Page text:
Environmental enrichment alters neurotrophin levels after fetal alcohol exposure in rats.
ABSTRACT Prenatal alcohol exposure causes abnormal brain development, leading to behavioral deficits, some of which can be ameliorated by environmental enrichment. As both environmental enrichment and prenatal alcohol exposure can individually alter neurotrophin expression, we studied the interaction of prenatal alcohol and postweaning environmental enrichment on brain neurotrophin levels in rats.
Pregnant rats received alcohol by gavage, 0, 4, or 6 g/kg/d (Zero, Low, or High groups), or no treatment (Naïve group), on gestational days 8 to 20. After weaning on postnatal day 21, offspring were housed for 6 weeks in Isolated, Social, or Enriched conditions. Levels of nerve growth factor (NGF), brain-derived neurotrophic factor (BDNF), and neurotrophin-3 (NT-3) were then measured in frontal cortex, occipital cortex, hippocampus, and cerebellar vermis.
Prenatal alcohol exposure increased NGF levels in frontal cortex (High-dose group) and cerebellar vermis (High- and Low-dose groups); increased BDNF in frontal cortex, occipital cortex and hippocampus (Low-dose groups), and increased NT-3 in hippocampus and cerebellar vermis (High-dose). Environmental enrichment resulted in lower NGF, BDNF, and NT-3 levels in occipital cortex and lower NGF in frontal cortex. The only significant interaction between prenatal alcohol treatment and environment was in cerebellar vermis where NT-3 levels were higher for enriched animals after prenatal alcohol exposure, but not for animals housed under Isolated or Social conditions.
Both prenatal alcohol exposure and postweaning housing conditions alter brain neurotrophin levels, but the effects appear to be largely independent. Although environmental enrichment can improve functional outcomes, these results do not provide strong support for the hypothesis that rearing in a complex environment ameliorates prenatal alcohol effects on brain neurotrophin levels in rats.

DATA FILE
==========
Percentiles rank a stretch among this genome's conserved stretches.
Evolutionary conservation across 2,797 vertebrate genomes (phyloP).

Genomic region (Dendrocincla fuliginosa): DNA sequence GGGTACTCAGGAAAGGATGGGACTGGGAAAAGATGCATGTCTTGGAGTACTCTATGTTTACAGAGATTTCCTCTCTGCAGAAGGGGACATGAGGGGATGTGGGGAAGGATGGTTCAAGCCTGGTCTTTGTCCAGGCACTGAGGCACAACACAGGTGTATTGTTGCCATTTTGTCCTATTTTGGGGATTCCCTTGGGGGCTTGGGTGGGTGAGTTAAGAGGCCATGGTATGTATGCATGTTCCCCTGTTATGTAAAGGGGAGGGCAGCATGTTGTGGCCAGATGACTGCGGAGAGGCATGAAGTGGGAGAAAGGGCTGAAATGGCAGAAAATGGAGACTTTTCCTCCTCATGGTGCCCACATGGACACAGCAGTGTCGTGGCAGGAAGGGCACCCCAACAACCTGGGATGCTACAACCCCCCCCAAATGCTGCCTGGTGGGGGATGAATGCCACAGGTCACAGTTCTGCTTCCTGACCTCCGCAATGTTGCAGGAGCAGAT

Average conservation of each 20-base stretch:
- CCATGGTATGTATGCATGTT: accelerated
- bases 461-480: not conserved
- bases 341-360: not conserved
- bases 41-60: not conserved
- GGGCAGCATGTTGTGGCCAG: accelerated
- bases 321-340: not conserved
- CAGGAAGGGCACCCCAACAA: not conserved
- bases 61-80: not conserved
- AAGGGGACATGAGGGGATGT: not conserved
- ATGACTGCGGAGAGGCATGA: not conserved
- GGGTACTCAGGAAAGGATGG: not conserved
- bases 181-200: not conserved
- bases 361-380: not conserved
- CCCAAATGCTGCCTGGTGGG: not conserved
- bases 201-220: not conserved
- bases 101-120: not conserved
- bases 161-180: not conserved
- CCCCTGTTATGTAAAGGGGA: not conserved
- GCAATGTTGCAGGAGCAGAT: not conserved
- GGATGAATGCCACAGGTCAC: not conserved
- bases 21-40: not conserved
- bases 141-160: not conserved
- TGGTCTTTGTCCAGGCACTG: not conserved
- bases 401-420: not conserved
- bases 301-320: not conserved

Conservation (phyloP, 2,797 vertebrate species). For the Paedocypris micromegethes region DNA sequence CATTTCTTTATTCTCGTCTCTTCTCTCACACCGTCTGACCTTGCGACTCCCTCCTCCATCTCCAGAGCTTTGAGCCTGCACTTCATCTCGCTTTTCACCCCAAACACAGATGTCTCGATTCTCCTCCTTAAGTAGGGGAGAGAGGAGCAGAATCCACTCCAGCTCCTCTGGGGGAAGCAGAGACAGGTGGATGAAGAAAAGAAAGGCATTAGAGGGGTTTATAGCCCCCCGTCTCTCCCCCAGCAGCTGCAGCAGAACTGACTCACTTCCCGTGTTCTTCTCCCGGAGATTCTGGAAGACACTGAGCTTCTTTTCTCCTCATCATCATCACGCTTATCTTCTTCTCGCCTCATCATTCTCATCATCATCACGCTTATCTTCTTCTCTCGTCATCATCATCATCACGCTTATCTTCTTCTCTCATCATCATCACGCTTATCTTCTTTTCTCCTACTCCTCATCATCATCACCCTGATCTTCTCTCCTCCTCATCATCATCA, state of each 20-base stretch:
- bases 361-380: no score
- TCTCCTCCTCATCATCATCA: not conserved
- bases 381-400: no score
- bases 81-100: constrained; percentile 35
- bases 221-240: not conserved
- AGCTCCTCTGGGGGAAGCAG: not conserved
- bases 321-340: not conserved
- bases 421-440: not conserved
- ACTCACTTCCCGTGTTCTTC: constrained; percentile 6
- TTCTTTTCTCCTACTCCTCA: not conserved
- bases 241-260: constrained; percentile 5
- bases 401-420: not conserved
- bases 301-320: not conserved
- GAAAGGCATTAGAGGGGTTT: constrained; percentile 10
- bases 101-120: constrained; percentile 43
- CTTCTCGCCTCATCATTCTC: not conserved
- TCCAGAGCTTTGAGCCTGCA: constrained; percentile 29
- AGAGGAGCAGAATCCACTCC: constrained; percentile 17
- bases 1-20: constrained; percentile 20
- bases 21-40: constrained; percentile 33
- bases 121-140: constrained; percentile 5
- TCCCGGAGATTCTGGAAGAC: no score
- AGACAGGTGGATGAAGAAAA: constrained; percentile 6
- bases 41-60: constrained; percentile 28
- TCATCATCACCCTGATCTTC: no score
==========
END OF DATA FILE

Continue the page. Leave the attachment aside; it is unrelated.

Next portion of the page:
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ABSTRACT: Ethanol produces abnormalities in the developing nervous system, with certain regions being vulnerable during well-defined periods. Neonatal rodent cerebellum is particularly susceptible to ethanol during the early postnatal period [on postnatal days 4-5 (P4-5)], while this region is resistant to ethanol at a slightly later time (P7-9). We assessed basal levels of several substances which may be involved in differential temporal ethanol vulnerability in neonatal cerebellum, and analyzed alterations in these substances after early ethanol exposure. Assessments were made of neurotrophic factors nerve growth factor, brain-derived neurotrophic factor, neurotrophin-3, and neurotrophin-4; apoptosis-related proteins Bcl-2, Bcl-xl, Bax, Bcl-xs, Bad, phosphorylated-Bad, phosphorylated-Akt, and phosphorylated-c-Jun N-terminal kinase; and the antioxidants superoxide dismutase, glutathione reductase, and catalase. These analyses quantified basal levels (in controls), and sequential changes following acute ethanol exposure at the vulnerable and resistant cerebellar periods (P4, P7). Comparisons of basal levels of the molecules assessed between P4 and P7 revealed higher levels of total proapoptotic Bad at p4, higher levels of the protective pAkt kinase at P7, and lower levels of proapoptotic pJNK at P7. Other basal levels did not differ. While ethanol-mediated alterations were found at both ages favoring both apoptosis and survival, the apoptosis-promoting changes produced on P4 exceeded those on P7, and most occurred within the first 2 hr after exposure, a critical survival/death period. The number of alterations favoring survival were similar at the two ages, but at P7 most occurred within the first 2 hr after exposure, possibly acting in a protective manner. Differential temporal vulnerability to ethanol in the neonatal cerebellum appears to be paralleled by cellular alterations in neurotrophic factors, apoptosis-regulatory proteins, and/or antioxidant activities which generally favor apoptosis at the most sensitive age and survival at the resistant age.Alcoholism Clinical and Experimental Research 05/2003; 27(4):657-69. · 3.42 Impact Factor